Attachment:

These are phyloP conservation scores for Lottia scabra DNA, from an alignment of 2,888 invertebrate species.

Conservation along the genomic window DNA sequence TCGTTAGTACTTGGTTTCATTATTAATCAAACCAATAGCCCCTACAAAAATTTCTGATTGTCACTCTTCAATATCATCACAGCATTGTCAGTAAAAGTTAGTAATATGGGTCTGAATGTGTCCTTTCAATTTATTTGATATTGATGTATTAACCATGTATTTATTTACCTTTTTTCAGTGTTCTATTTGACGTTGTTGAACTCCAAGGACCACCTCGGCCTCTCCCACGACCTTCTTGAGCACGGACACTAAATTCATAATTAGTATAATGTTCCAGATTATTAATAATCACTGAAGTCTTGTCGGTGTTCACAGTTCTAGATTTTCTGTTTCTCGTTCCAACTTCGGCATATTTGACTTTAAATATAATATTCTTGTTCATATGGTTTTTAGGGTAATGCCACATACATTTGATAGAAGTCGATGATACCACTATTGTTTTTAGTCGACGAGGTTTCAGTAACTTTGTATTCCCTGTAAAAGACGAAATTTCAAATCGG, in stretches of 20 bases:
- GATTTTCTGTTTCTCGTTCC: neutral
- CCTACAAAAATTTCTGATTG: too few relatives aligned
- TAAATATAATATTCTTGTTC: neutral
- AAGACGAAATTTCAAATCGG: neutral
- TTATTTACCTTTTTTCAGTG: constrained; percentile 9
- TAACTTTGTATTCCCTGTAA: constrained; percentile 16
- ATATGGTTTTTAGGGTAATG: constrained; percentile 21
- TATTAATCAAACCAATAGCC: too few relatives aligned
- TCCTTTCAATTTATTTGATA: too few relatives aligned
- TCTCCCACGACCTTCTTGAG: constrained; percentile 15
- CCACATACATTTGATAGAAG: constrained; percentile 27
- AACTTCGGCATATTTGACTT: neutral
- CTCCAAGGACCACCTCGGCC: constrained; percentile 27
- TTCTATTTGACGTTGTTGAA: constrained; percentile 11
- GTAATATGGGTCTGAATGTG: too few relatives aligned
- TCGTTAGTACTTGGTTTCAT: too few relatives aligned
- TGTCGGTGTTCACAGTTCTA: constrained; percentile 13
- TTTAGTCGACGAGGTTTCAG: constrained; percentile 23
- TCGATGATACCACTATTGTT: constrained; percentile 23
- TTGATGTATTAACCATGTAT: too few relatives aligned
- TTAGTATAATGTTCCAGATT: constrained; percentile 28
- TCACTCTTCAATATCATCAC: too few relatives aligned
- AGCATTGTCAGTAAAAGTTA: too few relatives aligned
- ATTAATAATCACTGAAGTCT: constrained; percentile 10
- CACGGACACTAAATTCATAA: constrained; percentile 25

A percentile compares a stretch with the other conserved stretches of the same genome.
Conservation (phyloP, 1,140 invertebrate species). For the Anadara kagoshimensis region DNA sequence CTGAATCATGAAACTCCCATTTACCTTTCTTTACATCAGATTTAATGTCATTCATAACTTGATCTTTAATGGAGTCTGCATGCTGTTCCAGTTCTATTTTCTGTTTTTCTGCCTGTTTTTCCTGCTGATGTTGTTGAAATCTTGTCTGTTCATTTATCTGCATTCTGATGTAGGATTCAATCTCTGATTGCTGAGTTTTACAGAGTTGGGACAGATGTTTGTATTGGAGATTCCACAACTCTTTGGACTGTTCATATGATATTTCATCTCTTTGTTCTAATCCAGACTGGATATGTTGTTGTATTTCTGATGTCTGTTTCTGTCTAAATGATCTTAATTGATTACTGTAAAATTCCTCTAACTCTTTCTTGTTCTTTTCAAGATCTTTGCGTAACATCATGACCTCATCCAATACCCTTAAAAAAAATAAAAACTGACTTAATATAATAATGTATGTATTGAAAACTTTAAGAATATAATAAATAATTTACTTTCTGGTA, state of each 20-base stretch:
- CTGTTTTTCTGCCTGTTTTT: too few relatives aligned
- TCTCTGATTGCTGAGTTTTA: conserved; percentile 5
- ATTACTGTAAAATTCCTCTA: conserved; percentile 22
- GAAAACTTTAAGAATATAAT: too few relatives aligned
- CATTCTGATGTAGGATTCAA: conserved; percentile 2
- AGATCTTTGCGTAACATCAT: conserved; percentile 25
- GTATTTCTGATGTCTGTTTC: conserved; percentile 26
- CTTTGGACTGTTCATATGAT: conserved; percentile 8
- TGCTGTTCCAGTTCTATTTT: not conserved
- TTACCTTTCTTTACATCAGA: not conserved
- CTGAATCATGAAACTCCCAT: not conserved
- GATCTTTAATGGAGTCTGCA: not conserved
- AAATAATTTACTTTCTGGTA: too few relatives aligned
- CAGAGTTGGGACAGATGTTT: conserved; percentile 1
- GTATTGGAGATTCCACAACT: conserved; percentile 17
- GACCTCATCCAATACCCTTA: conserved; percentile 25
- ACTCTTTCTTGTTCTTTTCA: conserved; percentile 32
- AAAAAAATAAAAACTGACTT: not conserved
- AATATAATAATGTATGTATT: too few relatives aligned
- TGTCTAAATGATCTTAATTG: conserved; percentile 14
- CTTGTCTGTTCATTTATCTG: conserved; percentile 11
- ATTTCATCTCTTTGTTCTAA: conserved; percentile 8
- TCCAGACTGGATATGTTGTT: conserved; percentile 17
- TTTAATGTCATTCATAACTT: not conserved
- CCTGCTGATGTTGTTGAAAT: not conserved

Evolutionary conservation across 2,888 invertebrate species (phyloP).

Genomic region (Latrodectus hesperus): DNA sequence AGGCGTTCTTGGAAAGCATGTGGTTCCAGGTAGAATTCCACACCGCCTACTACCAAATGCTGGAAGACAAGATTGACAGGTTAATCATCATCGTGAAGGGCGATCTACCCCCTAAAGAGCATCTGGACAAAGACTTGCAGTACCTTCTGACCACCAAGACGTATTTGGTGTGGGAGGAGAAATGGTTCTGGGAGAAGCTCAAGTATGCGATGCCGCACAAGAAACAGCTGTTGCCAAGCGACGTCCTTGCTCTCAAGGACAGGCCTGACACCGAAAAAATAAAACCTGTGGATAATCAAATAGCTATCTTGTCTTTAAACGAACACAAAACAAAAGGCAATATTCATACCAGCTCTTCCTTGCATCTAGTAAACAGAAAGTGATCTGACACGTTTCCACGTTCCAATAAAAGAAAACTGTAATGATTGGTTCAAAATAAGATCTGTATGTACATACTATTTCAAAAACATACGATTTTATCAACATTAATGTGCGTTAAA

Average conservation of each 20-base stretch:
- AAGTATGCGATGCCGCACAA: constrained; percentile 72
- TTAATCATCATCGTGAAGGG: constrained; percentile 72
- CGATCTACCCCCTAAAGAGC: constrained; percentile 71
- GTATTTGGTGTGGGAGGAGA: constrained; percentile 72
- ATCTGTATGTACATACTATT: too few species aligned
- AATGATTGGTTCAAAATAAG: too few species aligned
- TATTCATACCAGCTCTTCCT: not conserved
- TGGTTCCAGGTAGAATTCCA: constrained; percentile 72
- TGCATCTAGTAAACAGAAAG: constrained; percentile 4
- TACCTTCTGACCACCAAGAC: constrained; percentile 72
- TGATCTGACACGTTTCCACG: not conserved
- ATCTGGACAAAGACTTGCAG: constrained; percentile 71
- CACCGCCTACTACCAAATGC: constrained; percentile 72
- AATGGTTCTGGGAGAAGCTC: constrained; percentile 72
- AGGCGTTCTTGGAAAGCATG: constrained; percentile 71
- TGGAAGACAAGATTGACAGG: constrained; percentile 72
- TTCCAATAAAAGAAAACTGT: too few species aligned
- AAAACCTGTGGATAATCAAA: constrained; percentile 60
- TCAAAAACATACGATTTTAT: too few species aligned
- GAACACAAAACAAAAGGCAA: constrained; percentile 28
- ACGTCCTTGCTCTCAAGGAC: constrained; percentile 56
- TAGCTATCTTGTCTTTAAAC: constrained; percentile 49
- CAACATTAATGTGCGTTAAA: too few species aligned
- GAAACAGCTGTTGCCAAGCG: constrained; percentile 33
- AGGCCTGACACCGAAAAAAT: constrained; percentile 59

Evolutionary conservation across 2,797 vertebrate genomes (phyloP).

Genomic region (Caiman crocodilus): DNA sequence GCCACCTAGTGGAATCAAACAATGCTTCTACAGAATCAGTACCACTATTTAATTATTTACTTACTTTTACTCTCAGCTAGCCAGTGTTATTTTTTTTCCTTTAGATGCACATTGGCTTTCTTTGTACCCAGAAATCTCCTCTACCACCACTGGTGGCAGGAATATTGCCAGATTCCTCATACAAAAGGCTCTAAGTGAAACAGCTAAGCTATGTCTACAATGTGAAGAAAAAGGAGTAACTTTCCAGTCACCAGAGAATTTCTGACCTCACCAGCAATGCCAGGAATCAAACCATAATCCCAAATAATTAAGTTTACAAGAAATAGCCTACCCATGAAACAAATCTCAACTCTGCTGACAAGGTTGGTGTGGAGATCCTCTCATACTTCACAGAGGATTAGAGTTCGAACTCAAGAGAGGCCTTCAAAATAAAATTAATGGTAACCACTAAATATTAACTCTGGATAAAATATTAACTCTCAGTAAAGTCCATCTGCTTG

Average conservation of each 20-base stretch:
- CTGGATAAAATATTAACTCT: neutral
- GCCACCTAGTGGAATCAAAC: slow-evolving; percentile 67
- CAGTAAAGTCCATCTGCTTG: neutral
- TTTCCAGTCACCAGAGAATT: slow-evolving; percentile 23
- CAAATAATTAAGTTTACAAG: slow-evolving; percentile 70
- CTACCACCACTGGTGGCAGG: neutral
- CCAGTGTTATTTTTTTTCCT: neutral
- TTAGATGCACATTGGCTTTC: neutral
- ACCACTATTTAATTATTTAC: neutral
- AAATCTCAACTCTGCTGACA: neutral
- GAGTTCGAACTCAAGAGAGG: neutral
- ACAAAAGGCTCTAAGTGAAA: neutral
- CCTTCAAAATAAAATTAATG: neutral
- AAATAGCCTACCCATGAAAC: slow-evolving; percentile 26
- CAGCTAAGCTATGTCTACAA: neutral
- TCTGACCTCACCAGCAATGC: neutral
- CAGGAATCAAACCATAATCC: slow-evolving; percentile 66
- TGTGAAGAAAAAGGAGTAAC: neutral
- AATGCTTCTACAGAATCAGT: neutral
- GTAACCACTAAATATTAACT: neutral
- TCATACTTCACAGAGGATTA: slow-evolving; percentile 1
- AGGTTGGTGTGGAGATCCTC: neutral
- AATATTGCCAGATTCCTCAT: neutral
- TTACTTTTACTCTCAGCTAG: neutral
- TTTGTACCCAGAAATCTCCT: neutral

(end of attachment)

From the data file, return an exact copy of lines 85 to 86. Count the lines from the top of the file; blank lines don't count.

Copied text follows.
Average conservation of each 20-base stretch:
- CTGGATAAAATATTAACTCT: neutral